Use your mind, guess…
Guess who is eating whom?
Who are they and who are we?
We are the war, its stones and fire
We are the army liberating the land
We are the martyrs
Defeated or successful
Use your mind, guess…
Guess who is killing whom?
Who are they and who are we?
They are the princes and the Sultans
They are mere images behind the music
They are the men of politics
Naturally, with blank brains
But with colorful decorative images
Use your mind, guess…
Guess who is betraying whom?
Who are they and who are we?
They are the princes and the Sultans
They wear the latest fashions
But we live seven in a single room
They eat beef and chicken
And we eat nothing but beans
They walk around in private planes
We get crammed in buses
Their lives are nice and flowery
They’re one specie; we are another
Use your mind, guess…
Guess who will defeat whom?Translated by: Walaa Quisay

On Your Seventy Something Birthday
Ahmed Fouad Negm
Mister President
On your seventy something birthday
Happy Birthday
Although it is not a very happy day for us
And every year you are the sovereign
And we are your subjects,
We are the oppressed,
We are the humiliated,
I wonder, O sweetheart of millions
Do you still remember us, or are we forgotten?
Do you recall your political prisoners?
Or the hungry
Do you remember the displaced?
Do you remember those that were burnt to death?
Or those that drowned to their demise
May God be with you,
How much do we expect you to remember?
On your seventy something birthday
I’ll say a couple of words

We carry filth on our backs
Do you know that The Nile is infested?
And the air is polluted, and life is hell
And the hearts of the honest are raging
You are massacring them
The economy is in shambles
And you legitimize thuggery
You say: Egypt just needs a little more tourism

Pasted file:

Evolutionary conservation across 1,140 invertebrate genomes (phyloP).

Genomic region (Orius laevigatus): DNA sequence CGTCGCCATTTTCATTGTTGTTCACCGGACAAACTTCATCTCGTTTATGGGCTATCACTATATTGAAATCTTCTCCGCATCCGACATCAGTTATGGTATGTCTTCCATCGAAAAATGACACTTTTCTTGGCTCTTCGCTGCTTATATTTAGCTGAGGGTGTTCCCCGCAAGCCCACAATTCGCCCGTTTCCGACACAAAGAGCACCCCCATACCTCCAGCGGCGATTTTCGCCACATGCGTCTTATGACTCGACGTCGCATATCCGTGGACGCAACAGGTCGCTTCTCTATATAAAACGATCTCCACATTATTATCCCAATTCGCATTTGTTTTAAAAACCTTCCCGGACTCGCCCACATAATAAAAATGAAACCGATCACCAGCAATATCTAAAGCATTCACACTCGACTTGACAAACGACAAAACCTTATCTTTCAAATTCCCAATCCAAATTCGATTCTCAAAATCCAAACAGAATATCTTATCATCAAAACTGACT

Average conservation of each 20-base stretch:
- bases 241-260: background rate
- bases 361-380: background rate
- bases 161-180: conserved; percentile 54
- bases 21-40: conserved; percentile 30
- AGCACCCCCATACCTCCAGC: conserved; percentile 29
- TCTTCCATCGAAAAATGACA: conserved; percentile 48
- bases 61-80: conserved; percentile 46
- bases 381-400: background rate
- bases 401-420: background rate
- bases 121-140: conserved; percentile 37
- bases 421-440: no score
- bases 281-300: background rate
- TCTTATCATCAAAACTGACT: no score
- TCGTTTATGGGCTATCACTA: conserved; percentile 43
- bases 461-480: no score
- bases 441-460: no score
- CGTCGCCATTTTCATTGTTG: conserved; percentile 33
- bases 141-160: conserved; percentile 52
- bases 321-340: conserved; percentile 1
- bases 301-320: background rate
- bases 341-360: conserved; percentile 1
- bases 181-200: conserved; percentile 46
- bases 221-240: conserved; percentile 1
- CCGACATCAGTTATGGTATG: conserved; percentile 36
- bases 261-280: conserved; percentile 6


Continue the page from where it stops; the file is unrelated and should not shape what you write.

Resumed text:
But all the land here is for sale

Woe betides us
To walk one step, during your reign, is to walk a mile
And laughter has become sobs and wails
And the vegetables
Do you know about the vegetables?
Well I can write books about all that’s wrong with them
And the universities have either become nightclubs or old age homes
And the youth have become drunkards, without alcohol!
And knowledge has become a burden on the educated
And the teachers have become imposters
All the leaders have become your personal orchestra
Take me to my ruin, O sweetheart of millions!

Do you know the Japanese?
Long ago, in nineteen fifty two
We had our own cars; we had education and the educated
We had a culture and the cultured
And literature, science and many artists
The Japanese
Were recovering from a nuclear attack
What now have they become, and what have we?

The country’s well-being is guarded by a dragon
And the courts are filled with injustices
That’s your justice in its perfection
Where word of truth is discarded
And those that say it rot in cells

The public sector …. Public?
And corruption prevailed
Devouring the corpses of my country
What more can I say, your majesty?
Each memory has its tears
I swore to myself
To write seventy eight memories
But I can’t afford the paper
So happy birthday to you
And to us